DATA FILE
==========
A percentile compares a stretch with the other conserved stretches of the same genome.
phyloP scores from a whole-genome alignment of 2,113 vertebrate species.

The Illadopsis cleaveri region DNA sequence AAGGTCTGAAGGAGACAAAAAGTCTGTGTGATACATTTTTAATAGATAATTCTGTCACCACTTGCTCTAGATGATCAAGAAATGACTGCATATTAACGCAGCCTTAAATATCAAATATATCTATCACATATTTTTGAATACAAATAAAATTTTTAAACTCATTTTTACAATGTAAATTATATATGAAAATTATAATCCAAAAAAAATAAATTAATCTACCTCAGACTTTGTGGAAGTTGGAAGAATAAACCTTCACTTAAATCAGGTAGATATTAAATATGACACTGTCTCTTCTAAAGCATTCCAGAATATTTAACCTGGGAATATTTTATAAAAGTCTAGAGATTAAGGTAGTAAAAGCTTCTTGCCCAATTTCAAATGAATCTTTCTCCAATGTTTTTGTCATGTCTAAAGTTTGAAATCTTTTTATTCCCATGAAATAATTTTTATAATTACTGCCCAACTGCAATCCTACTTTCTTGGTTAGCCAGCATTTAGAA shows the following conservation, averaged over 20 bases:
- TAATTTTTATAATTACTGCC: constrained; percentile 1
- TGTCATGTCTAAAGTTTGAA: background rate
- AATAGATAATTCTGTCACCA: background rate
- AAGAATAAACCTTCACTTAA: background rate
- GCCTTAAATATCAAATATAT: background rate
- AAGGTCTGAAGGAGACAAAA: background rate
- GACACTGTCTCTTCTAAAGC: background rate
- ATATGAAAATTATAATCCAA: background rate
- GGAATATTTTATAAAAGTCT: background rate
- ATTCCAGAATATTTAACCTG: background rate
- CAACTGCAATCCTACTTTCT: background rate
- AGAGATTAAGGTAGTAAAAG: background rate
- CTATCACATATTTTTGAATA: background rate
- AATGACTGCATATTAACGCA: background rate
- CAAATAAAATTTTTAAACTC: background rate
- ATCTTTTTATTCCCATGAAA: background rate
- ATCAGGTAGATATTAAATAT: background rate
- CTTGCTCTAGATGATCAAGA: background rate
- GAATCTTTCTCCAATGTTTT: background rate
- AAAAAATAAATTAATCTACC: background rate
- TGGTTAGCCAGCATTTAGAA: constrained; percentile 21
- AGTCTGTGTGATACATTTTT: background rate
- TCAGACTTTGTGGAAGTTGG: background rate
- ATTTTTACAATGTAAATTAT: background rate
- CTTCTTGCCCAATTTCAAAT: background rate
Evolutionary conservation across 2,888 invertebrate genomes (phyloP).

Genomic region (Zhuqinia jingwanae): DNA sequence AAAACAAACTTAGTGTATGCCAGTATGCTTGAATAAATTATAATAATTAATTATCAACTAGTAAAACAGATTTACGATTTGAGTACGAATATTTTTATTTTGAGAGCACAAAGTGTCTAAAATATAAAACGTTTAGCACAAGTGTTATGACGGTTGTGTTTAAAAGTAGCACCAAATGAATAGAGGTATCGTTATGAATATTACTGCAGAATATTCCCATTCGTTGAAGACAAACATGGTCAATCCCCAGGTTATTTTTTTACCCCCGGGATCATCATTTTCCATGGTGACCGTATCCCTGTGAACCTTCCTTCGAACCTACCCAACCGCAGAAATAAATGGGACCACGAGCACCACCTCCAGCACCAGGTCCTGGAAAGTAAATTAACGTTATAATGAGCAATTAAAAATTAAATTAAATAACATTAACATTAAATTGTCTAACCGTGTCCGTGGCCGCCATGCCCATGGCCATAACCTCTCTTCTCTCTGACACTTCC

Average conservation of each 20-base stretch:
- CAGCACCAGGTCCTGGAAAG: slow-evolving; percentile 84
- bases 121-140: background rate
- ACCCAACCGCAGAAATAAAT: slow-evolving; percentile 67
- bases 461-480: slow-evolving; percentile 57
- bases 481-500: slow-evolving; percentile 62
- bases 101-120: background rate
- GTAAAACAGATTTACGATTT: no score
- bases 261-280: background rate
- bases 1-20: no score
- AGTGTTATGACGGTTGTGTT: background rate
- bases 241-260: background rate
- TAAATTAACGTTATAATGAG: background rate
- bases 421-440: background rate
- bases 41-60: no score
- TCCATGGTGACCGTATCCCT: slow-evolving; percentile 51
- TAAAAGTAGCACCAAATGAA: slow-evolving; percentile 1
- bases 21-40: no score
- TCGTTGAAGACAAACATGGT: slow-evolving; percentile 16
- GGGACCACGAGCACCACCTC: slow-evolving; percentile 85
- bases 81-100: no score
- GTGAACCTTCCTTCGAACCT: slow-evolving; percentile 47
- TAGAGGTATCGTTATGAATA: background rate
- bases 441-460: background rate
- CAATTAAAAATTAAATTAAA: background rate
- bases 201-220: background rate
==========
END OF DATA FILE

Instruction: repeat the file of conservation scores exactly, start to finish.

A percentile compares a stretch with the other conserved stretches of the same genome.
phyloP scores from a whole-genome alignment of 2,113 vertebrate species.

The Illadopsis cleaveri region DNA sequence AAGGTCTGAAGGAGACAAAAAGTCTGTGTGATACATTTTTAATAGATAATTCTGTCACCACTTGCTCTAGATGATCAAGAAATGACTGCATATTAACGCAGCCTTAAATATCAAATATATCTATCACATATTTTTGAATACAAATAAAATTTTTAAACTCATTTTTACAATGTAAATTATATATGAAAATTATAATCCAAAAAAAATAAATTAATCTACCTCAGACTTTGTGGAAGTTGGAAGAATAAACCTTCACTTAAATCAGGTAGATATTAAATATGACACTGTCTCTTCTAAAGCATTCCAGAATATTTAACCTGGGAATATTTTATAAAAGTCTAGAGATTAAGGTAGTAAAAGCTTCTTGCCCAATTTCAAATGAATCTTTCTCCAATGTTTTTGTCATGTCTAAAGTTTGAAATCTTTTTATTCCCATGAAATAATTTTTATAATTACTGCCCAACTGCAATCCTACTTTCTTGGTTAGCCAGCATTTAGAA shows the following conservation, averaged over 20 bases:
- TAATTTTTATAATTACTGCC: constrained; percentile 1
- TGTCATGTCTAAAGTTTGAA: background rate
- AATAGATAATTCTGTCACCA: background rate
- AAGAATAAACCTTCACTTAA: background rate
- GCCTTAAATATCAAATATAT: background rate
- AAGGTCTGAAGGAGACAAAA: background rate
- GACACTGTCTCTTCTAAAGC: background rate
- ATATGAAAATTATAATCCAA: background rate
- GGAATATTTTATAAAAGTCT: background rate
- ATTCCAGAATATTTAACCTG: background rate
- CAACTGCAATCCTACTTTCT: background rate
- AGAGATTAAGGTAGTAAAAG: background rate
- CTATCACATATTTTTGAATA: background rate
- AATGACTGCATATTAACGCA: background rate
- CAAATAAAATTTTTAAACTC: background rate
- ATCTTTTTATTCCCATGAAA: background rate
- ATCAGGTAGATATTAAATAT: background rate
- CTTGCTCTAGATGATCAAGA: background rate
- GAATCTTTCTCCAATGTTTT: background rate
- AAAAAATAAATTAATCTACC: background rate
- TGGTTAGCCAGCATTTAGAA: constrained; percentile 21
- AGTCTGTGTGATACATTTTT: background rate
- TCAGACTTTGTGGAAGTTGG: background rate
- ATTTTTACAATGTAAATTAT: background rate
- CTTCTTGCCCAATTTCAAAT: background rate
Evolutionary conservation across 2,888 invertebrate genomes (phyloP).

Genomic region (Zhuqinia jingwanae): DNA sequence AAAACAAACTTAGTGTATGCCAGTATGCTTGAATAAATTATAATAATTAATTATCAACTAGTAAAACAGATTTACGATTTGAGTACGAATATTTTTATTTTGAGAGCACAAAGTGTCTAAAATATAAAACGTTTAGCACAAGTGTTATGACGGTTGTGTTTAAAAGTAGCACCAAATGAATAGAGGTATCGTTATGAATATTACTGCAGAATATTCCCATTCGTTGAAGACAAACATGGTCAATCCCCAGGTTATTTTTTTACCCCCGGGATCATCATTTTCCATGGTGACCGTATCCCTGTGAACCTTCCTTCGAACCTACCCAACCGCAGAAATAAATGGGACCACGAGCACCACCTCCAGCACCAGGTCCTGGAAAGTAAATTAACGTTATAATGAGCAATTAAAAATTAAATTAAATAACATTAACATTAAATTGTCTAACCGTGTCCGTGGCCGCCATGCCCATGGCCATAACCTCTCTTCTCTCTGACACTTCC

Average conservation of each 20-base stretch:
- CAGCACCAGGTCCTGGAAAG: slow-evolving; percentile 84
- bases 121-140: background rate
- ACCCAACCGCAGAAATAAAT: slow-evolving; percentile 67
- bases 461-480: slow-evolving; percentile 57
- bases 481-500: slow-evolving; percentile 62
- bases 101-120: background rate
- GTAAAACAGATTTACGATTT: no score
- bases 261-280: background rate
- bases 1-20: no score
- AGTGTTATGACGGTTGTGTT: background rate
- bases 241-260: background rate
- TAAATTAACGTTATAATGAG: background rate
- bases 421-440: background rate
- bases 41-60: no score
- TCCATGGTGACCGTATCCCT: slow-evolving; percentile 51
- TAAAAGTAGCACCAAATGAA: slow-evolving; percentile 1
- bases 21-40: no score
- TCGTTGAAGACAAACATGGT: slow-evolving; percentile 16
- GGGACCACGAGCACCACCTC: slow-evolving; percentile 85
- bases 81-100: no score
- GTGAACCTTCCTTCGAACCT: slow-evolving; percentile 47
- TAGAGGTATCGTTATGAATA: background rate
- bases 441-460: background rate
- CAATTAAAAATTAAATTAAA: background rate
- bases 201-220: background rate